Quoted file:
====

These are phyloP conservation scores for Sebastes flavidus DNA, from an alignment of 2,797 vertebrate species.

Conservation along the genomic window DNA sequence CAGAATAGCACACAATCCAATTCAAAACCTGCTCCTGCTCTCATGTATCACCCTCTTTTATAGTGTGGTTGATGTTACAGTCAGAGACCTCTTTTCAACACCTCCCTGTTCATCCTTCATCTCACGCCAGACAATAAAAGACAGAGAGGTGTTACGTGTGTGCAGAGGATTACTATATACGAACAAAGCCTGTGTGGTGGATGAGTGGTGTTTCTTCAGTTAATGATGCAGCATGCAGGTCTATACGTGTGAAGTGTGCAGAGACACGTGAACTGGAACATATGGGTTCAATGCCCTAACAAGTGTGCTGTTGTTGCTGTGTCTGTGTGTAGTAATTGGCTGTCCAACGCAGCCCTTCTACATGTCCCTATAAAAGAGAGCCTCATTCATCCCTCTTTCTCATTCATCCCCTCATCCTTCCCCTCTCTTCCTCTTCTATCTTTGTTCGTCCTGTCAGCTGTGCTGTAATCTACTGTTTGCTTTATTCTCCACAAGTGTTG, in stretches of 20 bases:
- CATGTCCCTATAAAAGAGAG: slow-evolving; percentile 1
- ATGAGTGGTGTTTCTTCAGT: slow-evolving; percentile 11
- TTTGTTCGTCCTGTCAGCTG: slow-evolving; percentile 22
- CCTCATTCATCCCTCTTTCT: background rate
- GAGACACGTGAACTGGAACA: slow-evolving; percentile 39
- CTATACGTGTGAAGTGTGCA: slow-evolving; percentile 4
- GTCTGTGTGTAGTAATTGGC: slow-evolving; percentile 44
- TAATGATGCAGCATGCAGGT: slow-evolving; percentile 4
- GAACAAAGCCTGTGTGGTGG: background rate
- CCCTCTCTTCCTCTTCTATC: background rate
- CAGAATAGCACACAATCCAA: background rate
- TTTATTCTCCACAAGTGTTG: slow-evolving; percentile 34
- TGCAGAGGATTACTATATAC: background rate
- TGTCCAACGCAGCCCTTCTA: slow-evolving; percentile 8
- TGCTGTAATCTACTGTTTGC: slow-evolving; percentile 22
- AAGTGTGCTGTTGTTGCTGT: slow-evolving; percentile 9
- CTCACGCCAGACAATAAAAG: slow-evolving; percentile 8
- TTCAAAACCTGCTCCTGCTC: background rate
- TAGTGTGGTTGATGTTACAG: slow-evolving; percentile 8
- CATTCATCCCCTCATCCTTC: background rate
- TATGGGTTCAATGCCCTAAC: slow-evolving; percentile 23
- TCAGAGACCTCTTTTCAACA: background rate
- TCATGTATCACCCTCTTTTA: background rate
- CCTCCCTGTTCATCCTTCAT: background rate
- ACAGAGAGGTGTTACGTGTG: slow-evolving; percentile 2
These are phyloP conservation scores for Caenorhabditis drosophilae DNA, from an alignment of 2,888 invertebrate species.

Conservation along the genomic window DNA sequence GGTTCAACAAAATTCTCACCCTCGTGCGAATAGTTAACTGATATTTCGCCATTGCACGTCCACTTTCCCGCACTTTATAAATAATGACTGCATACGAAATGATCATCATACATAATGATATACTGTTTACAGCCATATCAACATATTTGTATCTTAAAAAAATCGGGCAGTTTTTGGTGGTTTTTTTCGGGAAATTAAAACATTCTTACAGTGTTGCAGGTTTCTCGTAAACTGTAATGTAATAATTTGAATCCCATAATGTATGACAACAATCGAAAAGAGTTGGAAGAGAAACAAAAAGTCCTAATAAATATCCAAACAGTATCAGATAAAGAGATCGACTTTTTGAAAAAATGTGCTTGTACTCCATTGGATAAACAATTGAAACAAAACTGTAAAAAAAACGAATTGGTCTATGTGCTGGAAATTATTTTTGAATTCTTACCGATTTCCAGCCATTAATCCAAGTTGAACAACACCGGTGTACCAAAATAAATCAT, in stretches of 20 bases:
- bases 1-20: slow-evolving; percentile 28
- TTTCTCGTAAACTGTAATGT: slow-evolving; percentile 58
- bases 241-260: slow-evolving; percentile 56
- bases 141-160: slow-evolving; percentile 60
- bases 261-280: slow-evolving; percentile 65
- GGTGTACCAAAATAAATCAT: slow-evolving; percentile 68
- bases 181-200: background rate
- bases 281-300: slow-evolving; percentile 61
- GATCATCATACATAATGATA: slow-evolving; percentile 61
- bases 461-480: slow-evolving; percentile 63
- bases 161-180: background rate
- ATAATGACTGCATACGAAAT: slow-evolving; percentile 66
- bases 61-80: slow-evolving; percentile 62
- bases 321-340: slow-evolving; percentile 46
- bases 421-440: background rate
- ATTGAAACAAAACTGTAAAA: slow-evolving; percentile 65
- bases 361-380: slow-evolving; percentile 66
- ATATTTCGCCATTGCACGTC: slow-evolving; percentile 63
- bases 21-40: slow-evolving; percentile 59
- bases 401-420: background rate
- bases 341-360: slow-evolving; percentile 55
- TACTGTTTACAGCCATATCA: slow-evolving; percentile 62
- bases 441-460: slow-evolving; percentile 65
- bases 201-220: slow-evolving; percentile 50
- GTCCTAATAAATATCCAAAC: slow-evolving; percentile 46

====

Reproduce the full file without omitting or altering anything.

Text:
These are phyloP conservation scores for Sebastes flavidus DNA, from an alignment of 2,797 vertebrate species.

Conservation along the genomic window DNA sequence CAGAATAGCACACAATCCAATTCAAAACCTGCTCCTGCTCTCATGTATCACCCTCTTTTATAGTGTGGTTGATGTTACAGTCAGAGACCTCTTTTCAACACCTCCCTGTTCATCCTTCATCTCACGCCAGACAATAAAAGACAGAGAGGTGTTACGTGTGTGCAGAGGATTACTATATACGAACAAAGCCTGTGTGGTGGATGAGTGGTGTTTCTTCAGTTAATGATGCAGCATGCAGGTCTATACGTGTGAAGTGTGCAGAGACACGTGAACTGGAACATATGGGTTCAATGCCCTAACAAGTGTGCTGTTGTTGCTGTGTCTGTGTGTAGTAATTGGCTGTCCAACGCAGCCCTTCTACATGTCCCTATAAAAGAGAGCCTCATTCATCCCTCTTTCTCATTCATCCCCTCATCCTTCCCCTCTCTTCCTCTTCTATCTTTGTTCGTCCTGTCAGCTGTGCTGTAATCTACTGTTTGCTTTATTCTCCACAAGTGTTG, in stretches of 20 bases:
- CATGTCCCTATAAAAGAGAG: slow-evolving; percentile 1
- ATGAGTGGTGTTTCTTCAGT: slow-evolving; percentile 11
- TTTGTTCGTCCTGTCAGCTG: slow-evolving; percentile 22
- CCTCATTCATCCCTCTTTCT: background rate
- GAGACACGTGAACTGGAACA: slow-evolving; percentile 39
- CTATACGTGTGAAGTGTGCA: slow-evolving; percentile 4
- GTCTGTGTGTAGTAATTGGC: slow-evolving; percentile 44
- TAATGATGCAGCATGCAGGT: slow-evolving; percentile 4
- GAACAAAGCCTGTGTGGTGG: background rate
- CCCTCTCTTCCTCTTCTATC: background rate
- CAGAATAGCACACAATCCAA: background rate
- TTTATTCTCCACAAGTGTTG: slow-evolving; percentile 34
- TGCAGAGGATTACTATATAC: background rate
- TGTCCAACGCAGCCCTTCTA: slow-evolving; percentile 8
- TGCTGTAATCTACTGTTTGC: slow-evolving; percentile 22
- AAGTGTGCTGTTGTTGCTGT: slow-evolving; percentile 9
- CTCACGCCAGACAATAAAAG: slow-evolving; percentile 8
- TTCAAAACCTGCTCCTGCTC: background rate
- TAGTGTGGTTGATGTTACAG: slow-evolving; percentile 8
- CATTCATCCCCTCATCCTTC: background rate
- TATGGGTTCAATGCCCTAAC: slow-evolving; percentile 23
- TCAGAGACCTCTTTTCAACA: background rate
- TCATGTATCACCCTCTTTTA: background rate
- CCTCCCTGTTCATCCTTCAT: background rate
- ACAGAGAGGTGTTACGTGTG: slow-evolving; percentile 2
These are phyloP conservation scores for Caenorhabditis drosophilae DNA, from an alignment of 2,888 invertebrate species.

Conservation along the genomic window DNA sequence GGTTCAACAAAATTCTCACCCTCGTGCGAATAGTTAACTGATATTTCGCCATTGCACGTCCACTTTCCCGCACTTTATAAATAATGACTGCATACGAAATGATCATCATACATAATGATATACTGTTTACAGCCATATCAACATATTTGTATCTTAAAAAAATCGGGCAGTTTTTGGTGGTTTTTTTCGGGAAATTAAAACATTCTTACAGTGTTGCAGGTTTCTCGTAAACTGTAATGTAATAATTTGAATCCCATAATGTATGACAACAATCGAAAAGAGTTGGAAGAGAAACAAAAAGTCCTAATAAATATCCAAACAGTATCAGATAAAGAGATCGACTTTTTGAAAAAATGTGCTTGTACTCCATTGGATAAACAATTGAAACAAAACTGTAAAAAAAACGAATTGGTCTATGTGCTGGAAATTATTTTTGAATTCTTACCGATTTCCAGCCATTAATCCAAGTTGAACAACACCGGTGTACCAAAATAAATCAT, in stretches of 20 bases:
- bases 1-20: slow-evolving; percentile 28
- TTTCTCGTAAACTGTAATGT: slow-evolving; percentile 58
- bases 241-260: slow-evolving; percentile 56
- bases 141-160: slow-evolving; percentile 60
- bases 261-280: slow-evolving; percentile 65
- GGTGTACCAAAATAAATCAT: slow-evolving; percentile 68
- bases 181-200: background rate
- bases 281-300: slow-evolving; percentile 61
- GATCATCATACATAATGATA: slow-evolving; percentile 61
- bases 461-480: slow-evolving; percentile 63
- bases 161-180: background rate
- ATAATGACTGCATACGAAAT: slow-evolving; percentile 66
- bases 61-80: slow-evolving; percentile 62
- bases 321-340: slow-evolving; percentile 46
- bases 421-440: background rate
- ATTGAAACAAAACTGTAAAA: slow-evolving; percentile 65
- bases 361-380: slow-evolving; percentile 66
- ATATTTCGCCATTGCACGTC: slow-evolving; percentile 63
- bases 21-40: slow-evolving; percentile 59
- bases 401-420: background rate
- bases 341-360: slow-evolving; percentile 55
- TACTGTTTACAGCCATATCA: slow-evolving; percentile 62
- bases 441-460: slow-evolving; percentile 65
- bases 201-220: slow-evolving; percentile 50
- GTCCTAATAAATATCCAAAC: slow-evolving; percentile 46